BELGRADE, Serbia - A Euro 2016 qualifying match between Serbia and Albania was abandoned after a drone carrying a political message was flown over the stadium late Tuesday, sparking mayhem among Serbian supporters.
The match between the Balkan rivals was scoreless when it was stopped in the 41st minute after the drone flying a "Greater Albania" flag flew over the Partizan Stadium in Belgrade and was brought down by a Serbia player.
The incident triggered clashes between the two sets of footballers as some of the 20,000 home fans tried to assault Albanian players.
The brother of Albania's Prime Minister Edi Rama was arrested over the mayhem, Serbia's interior ministry said.
Olsi Rama was accused of controlling the drone from his seat in an executive box in the stadium, the ministry said, according to Serbia's RTS state television station.
The prime minister's brother denied he had been arrested, or had any involvement in the drone incident, and later returned to Tirana.
Serbian fans hurled smoke bombs and other missiles onto the pitch in protest in a game from which Albanian fans had been barred by the Serbian Football Federation on Sunday.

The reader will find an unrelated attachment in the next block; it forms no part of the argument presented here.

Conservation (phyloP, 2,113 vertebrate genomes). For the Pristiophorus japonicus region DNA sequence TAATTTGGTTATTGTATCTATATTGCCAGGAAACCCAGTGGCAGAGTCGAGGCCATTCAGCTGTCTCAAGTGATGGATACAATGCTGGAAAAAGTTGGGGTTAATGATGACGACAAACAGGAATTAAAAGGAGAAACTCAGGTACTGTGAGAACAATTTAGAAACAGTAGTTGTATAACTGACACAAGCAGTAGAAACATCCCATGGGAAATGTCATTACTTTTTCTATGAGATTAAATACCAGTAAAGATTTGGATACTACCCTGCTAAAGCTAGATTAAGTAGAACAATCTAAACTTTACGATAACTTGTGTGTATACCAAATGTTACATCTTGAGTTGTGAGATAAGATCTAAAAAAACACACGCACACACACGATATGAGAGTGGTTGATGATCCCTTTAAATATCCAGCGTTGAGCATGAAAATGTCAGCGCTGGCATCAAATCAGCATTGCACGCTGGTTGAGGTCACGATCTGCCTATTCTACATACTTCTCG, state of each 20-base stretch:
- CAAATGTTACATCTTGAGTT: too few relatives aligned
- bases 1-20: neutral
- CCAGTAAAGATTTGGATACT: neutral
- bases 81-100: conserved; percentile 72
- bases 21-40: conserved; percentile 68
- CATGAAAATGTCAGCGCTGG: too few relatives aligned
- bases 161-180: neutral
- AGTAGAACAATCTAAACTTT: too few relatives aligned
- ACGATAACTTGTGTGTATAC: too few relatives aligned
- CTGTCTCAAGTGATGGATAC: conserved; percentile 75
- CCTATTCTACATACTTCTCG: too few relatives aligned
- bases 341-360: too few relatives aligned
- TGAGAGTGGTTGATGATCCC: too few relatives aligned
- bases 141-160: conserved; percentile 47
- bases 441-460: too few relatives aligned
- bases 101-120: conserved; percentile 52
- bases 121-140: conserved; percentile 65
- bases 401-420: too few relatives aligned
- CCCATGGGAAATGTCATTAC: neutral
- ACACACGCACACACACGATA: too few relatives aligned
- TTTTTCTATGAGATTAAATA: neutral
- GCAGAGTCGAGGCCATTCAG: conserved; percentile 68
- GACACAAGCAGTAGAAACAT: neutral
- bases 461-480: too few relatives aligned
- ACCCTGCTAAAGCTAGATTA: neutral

The incident comes just days before Edi Rama is due to make the first visit by an Albanian premier to Serbia for 68 years.
Rama's visit, set for next Wednesday, became possible after the normalisation of bilateral relations was sealed in April 2013 in an agreement brokered by the European Union.
'We wanted to continue'
Relations between Tirana and Belgrade have been strained over the issue of the mainly ethnic Albanian former Serbian province of Kosovo and the Albanian minority in southern Serbia, who frequently demand more autonomy.
In Belgrade, some see Tirana's interest as part of a plan aimed at creating a "Greater Albania" that would unite Albanian communities in Albania, Kosovo, Montenegro, Macedonia and southern Serbia.
Kosovo's independence, proclaimed in 2008, has been recognised by more than 100 countries, including the United States and most European Union member states.
The premature and violent end to Tuesday's game was greeted with joy by nearly 5,000 Kosovar Albanians who gathered to watch on TV in the Kosovo capital Pristina, shouting "Greater Albania" and "victory".
The Serbian national team captain, Chelsea defender Branislav Ivanovic, voiced his dismay at the evening's events.
"In the name of my team I can say that we wanted to continue the match... but the Albanian players said they weren't in the physical or psychological state to continue," he said.
The formation of Kosovo was made possible by a bloody chain of events after the end of the Soviet era.
The demise of the Soviet Union in 1990-91 created the conditions for the bloody wars that broke Yugoslavia apart into six multi-ethnic states, including Serbia.
NATO carried out a 78-day bombing campaign which led to Serb troops pulling out of Kosovo in 1999 and brought an end to the Serbian government's repression of the ethnic Albanian population.
Serbia says the NATO airstrikes killed 2,500 civilians, including 89 children, a figure contested by NATO.